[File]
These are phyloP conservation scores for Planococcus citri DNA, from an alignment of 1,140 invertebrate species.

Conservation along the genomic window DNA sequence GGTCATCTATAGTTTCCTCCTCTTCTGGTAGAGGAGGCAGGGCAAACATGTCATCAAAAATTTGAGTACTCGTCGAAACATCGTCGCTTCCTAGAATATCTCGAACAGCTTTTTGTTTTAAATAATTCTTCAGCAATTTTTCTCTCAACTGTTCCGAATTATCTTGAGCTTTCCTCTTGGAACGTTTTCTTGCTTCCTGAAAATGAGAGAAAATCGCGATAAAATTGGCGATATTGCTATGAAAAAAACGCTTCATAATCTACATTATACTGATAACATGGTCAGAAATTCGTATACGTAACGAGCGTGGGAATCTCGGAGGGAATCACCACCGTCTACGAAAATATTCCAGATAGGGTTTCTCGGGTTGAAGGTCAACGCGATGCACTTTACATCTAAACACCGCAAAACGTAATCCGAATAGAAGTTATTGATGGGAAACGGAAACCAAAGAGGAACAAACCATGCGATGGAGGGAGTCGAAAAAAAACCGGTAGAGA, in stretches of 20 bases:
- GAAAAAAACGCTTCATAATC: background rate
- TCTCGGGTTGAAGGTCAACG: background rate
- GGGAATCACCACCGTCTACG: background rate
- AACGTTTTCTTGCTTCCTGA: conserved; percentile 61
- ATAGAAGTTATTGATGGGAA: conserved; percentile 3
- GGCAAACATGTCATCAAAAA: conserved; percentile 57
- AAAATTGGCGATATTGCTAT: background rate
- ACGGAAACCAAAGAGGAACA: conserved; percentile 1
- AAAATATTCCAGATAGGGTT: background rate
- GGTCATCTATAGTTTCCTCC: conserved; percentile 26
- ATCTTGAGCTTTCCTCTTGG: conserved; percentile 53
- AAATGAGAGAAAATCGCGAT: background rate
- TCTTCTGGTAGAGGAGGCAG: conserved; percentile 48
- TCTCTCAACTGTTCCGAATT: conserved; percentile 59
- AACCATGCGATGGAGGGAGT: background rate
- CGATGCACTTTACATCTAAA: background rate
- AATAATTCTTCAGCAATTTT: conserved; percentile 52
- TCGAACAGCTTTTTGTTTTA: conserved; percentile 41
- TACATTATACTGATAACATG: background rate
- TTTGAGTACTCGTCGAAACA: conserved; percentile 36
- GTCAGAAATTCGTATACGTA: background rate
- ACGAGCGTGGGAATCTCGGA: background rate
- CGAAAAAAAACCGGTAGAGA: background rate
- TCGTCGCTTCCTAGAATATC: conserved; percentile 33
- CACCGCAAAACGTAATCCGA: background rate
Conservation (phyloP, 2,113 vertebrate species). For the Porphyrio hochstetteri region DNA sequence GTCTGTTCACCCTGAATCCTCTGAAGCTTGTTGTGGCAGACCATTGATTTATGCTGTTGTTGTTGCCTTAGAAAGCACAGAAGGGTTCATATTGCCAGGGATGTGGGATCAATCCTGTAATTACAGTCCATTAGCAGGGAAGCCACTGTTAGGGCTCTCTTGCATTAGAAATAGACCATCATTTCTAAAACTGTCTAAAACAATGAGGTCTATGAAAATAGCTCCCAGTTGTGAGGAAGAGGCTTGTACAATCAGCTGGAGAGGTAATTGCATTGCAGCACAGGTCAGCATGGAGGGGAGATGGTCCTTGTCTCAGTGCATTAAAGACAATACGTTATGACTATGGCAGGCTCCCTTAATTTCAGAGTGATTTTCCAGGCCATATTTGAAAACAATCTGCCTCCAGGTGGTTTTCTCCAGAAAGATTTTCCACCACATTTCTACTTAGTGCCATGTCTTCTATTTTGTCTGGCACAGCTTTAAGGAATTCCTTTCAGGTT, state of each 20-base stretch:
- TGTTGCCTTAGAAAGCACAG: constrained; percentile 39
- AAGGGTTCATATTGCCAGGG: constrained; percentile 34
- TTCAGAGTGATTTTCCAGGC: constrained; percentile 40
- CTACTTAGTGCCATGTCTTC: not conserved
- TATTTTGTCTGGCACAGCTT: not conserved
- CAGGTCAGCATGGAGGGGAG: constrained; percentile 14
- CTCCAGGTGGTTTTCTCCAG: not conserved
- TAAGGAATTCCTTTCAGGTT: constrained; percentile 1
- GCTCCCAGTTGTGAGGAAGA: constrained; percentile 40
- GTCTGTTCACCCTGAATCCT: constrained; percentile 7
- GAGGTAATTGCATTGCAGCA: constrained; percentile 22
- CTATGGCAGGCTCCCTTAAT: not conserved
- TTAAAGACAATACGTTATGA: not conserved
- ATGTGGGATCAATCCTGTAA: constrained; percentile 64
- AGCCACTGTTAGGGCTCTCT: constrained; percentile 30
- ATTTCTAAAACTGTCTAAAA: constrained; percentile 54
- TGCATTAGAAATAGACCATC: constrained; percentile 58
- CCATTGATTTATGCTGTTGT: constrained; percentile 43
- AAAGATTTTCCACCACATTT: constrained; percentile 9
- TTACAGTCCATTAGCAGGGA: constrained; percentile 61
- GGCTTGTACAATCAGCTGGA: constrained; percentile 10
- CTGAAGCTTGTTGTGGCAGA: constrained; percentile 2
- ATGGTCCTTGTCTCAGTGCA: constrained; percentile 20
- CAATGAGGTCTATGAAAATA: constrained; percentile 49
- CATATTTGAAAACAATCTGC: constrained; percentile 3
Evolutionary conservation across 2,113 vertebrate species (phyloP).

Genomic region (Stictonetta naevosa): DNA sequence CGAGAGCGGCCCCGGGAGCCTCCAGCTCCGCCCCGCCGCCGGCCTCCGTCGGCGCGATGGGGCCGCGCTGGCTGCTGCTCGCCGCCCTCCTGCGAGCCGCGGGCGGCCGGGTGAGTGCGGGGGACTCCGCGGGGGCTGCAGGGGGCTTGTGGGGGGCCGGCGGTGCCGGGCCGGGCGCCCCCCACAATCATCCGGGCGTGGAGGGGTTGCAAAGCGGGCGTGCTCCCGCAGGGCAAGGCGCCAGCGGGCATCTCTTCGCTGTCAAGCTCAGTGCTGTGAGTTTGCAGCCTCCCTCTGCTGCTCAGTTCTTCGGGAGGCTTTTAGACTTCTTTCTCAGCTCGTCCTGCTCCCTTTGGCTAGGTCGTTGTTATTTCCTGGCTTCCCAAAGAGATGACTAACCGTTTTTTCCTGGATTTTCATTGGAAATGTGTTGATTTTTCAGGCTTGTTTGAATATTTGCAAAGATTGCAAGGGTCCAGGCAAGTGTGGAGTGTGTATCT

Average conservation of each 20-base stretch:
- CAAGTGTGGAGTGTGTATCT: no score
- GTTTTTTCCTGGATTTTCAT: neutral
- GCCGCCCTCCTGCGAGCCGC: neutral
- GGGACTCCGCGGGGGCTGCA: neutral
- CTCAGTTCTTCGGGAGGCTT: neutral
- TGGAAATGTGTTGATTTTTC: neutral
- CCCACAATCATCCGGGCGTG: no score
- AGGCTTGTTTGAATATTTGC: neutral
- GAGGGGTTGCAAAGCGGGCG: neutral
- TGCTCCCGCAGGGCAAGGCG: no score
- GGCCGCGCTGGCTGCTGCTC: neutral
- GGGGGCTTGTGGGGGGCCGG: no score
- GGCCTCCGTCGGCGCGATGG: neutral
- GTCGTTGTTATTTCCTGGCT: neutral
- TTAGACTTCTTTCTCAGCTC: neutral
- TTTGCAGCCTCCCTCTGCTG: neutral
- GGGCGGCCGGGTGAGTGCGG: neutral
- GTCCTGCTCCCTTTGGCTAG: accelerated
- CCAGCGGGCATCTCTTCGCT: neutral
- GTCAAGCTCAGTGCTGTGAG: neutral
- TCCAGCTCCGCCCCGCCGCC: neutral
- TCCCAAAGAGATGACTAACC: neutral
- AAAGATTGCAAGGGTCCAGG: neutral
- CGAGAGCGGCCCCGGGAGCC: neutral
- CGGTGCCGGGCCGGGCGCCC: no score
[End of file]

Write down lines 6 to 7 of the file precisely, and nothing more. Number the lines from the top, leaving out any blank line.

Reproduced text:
- AACGTTTTCTTGCTTCCTGA: conserved; percentile 61
- ATAGAAGTTATTGATGGGAA: conserved; percentile 3